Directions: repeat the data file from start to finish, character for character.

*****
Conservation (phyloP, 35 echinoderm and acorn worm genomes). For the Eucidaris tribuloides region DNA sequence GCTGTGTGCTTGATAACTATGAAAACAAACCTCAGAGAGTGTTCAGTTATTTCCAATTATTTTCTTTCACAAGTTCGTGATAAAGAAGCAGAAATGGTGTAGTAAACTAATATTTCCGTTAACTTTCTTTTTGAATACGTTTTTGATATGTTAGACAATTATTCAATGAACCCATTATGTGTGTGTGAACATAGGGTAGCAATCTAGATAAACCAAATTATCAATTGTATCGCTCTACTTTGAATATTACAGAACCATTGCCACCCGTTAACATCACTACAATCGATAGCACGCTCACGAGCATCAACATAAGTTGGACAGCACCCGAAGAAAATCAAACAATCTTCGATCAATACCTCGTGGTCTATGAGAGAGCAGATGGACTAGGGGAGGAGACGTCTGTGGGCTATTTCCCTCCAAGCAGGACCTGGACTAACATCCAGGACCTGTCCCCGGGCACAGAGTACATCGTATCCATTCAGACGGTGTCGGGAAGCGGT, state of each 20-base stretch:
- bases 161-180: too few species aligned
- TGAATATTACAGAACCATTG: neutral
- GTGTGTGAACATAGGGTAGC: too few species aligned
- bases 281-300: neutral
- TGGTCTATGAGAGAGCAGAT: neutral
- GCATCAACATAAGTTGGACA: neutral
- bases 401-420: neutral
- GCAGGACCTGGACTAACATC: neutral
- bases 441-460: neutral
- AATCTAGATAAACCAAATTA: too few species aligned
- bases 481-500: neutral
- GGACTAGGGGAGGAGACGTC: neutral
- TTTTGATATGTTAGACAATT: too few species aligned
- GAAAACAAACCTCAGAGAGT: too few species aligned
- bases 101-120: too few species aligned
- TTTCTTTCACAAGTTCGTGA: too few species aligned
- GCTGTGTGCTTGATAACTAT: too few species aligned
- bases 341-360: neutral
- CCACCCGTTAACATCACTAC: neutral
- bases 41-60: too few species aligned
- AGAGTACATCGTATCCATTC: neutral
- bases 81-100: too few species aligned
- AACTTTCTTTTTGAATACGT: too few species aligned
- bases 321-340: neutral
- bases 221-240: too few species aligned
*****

Conservation (phyloP, 35 echinoderm and acorn worm genomes). For the Eucidaris tribuloides region DNA sequence GCTGTGTGCTTGATAACTATGAAAACAAACCTCAGAGAGTGTTCAGTTATTTCCAATTATTTTCTTTCACAAGTTCGTGATAAAGAAGCAGAAATGGTGTAGTAAACTAATATTTCCGTTAACTTTCTTTTTGAATACGTTTTTGATATGTTAGACAATTATTCAATGAACCCATTATGTGTGTGTGAACATAGGGTAGCAATCTAGATAAACCAAATTATCAATTGTATCGCTCTACTTTGAATATTACAGAACCATTGCCACCCGTTAACATCACTACAATCGATAGCACGCTCACGAGCATCAACATAAGTTGGACAGCACCCGAAGAAAATCAAACAATCTTCGATCAATACCTCGTGGTCTATGAGAGAGCAGATGGACTAGGGGAGGAGACGTCTGTGGGCTATTTCCCTCCAAGCAGGACCTGGACTAACATCCAGGACCTGTCCCCGGGCACAGAGTACATCGTATCCATTCAGACGGTGTCGGGAAGCGGT, state of each 20-base stretch:
- bases 161-180: too few species aligned
- TGAATATTACAGAACCATTG: neutral
- GTGTGTGAACATAGGGTAGC: too few species aligned
- bases 281-300: neutral
- TGGTCTATGAGAGAGCAGAT: neutral
- GCATCAACATAAGTTGGACA: neutral
- bases 401-420: neutral
- GCAGGACCTGGACTAACATC: neutral
- bases 441-460: neutral
- AATCTAGATAAACCAAATTA: too few species aligned
- bases 481-500: neutral
- GGACTAGGGGAGGAGACGTC: neutral
- TTTTGATATGTTAGACAATT: too few species aligned
- GAAAACAAACCTCAGAGAGT: too few species aligned
- bases 101-120: too few species aligned
- TTTCTTTCACAAGTTCGTGA: too few species aligned
- GCTGTGTGCTTGATAACTAT: too few species aligned
- bases 341-360: neutral
- CCACCCGTTAACATCACTAC: neutral
- bases 41-60: too few species aligned
- AGAGTACATCGTATCCATTC: neutral
- bases 81-100: too few species aligned
- AACTTTCTTTTTGAATACGT: too few species aligned
- bases 321-340: neutral
- bases 221-240: too few species aligned